On this World Photography Day we talk to ‘Jimi Hendrix-burning-his-guitar-photographer’, Ed Caraeff about the tools with which he kick-started his career.

"I was 14 when I found an easy to use, moulded Bakelite Kodak Brownie Hawkeye camera discarded in my father’s utility drawer.

Fun to use. Just point and shoot with a brilliant viewfinder and a square format which I soon realised would be an important consideration for future camera choices.

After the Brownie, it was borrowed cameras for a couple of years. Borrowed from the Westchester High School photography class where I was the ‘official school photographer’ and from Oscar, our family Ophthalmologist who was obsessed with the lens quality of his new German Voigtländer camera. The first time Oscar let me borrow his camera I went to the Monterey Pop Festival.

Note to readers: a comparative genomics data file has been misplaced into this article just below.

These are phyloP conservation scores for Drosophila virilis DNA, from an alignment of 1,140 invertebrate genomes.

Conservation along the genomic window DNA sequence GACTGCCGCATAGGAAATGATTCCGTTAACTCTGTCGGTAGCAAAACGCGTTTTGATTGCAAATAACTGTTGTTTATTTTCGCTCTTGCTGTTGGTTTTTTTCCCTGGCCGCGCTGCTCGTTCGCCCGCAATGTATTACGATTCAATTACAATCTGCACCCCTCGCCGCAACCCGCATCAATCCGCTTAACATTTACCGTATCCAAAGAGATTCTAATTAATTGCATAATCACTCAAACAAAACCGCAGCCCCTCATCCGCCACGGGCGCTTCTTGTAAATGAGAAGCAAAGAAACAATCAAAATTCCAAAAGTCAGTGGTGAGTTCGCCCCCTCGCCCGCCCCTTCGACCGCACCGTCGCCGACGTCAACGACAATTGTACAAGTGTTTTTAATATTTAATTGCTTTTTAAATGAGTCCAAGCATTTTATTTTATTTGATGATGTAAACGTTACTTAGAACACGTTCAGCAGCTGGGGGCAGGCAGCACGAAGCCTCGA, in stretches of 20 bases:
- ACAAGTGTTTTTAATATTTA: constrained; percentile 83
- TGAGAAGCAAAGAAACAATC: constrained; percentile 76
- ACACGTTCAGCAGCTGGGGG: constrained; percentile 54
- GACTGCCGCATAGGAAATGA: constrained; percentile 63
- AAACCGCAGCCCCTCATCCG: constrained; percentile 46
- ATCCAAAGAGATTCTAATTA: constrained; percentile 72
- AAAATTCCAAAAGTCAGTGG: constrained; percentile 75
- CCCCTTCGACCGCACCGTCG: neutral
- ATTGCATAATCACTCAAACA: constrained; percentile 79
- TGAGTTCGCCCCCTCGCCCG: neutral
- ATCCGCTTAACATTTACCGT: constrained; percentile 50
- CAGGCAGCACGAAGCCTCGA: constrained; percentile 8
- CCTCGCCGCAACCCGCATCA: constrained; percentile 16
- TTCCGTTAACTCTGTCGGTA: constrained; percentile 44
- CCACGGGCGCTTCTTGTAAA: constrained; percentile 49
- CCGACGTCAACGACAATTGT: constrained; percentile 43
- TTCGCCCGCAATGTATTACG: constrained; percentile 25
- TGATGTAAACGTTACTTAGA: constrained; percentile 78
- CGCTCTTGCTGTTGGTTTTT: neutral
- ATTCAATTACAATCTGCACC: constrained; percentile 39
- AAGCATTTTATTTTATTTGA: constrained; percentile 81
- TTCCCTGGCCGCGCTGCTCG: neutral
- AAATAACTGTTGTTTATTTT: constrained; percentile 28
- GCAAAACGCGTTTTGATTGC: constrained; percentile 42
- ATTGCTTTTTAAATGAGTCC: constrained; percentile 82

Soon after Monterey I sold photos of the Seeds getting rushed onstage in Hollywood and was able to buy my first camera - a single-lens reflex Nikon F with action finder and motor drive.

After photographing my first record album cover in the Nikon 35mm format and seeing how it couldn’t be used ‘full-bleed’ as the cover photo, I started to save money to buy a Hasselblad which I used for most all my album cover sessions.

Now I’m fine / content taking photos with my iPhone. Cameras are just the instrument at hand to capture a moment. The important thing is the eye of the photographer."

View more of the Ed Caraeff collection available from Iconic Images.

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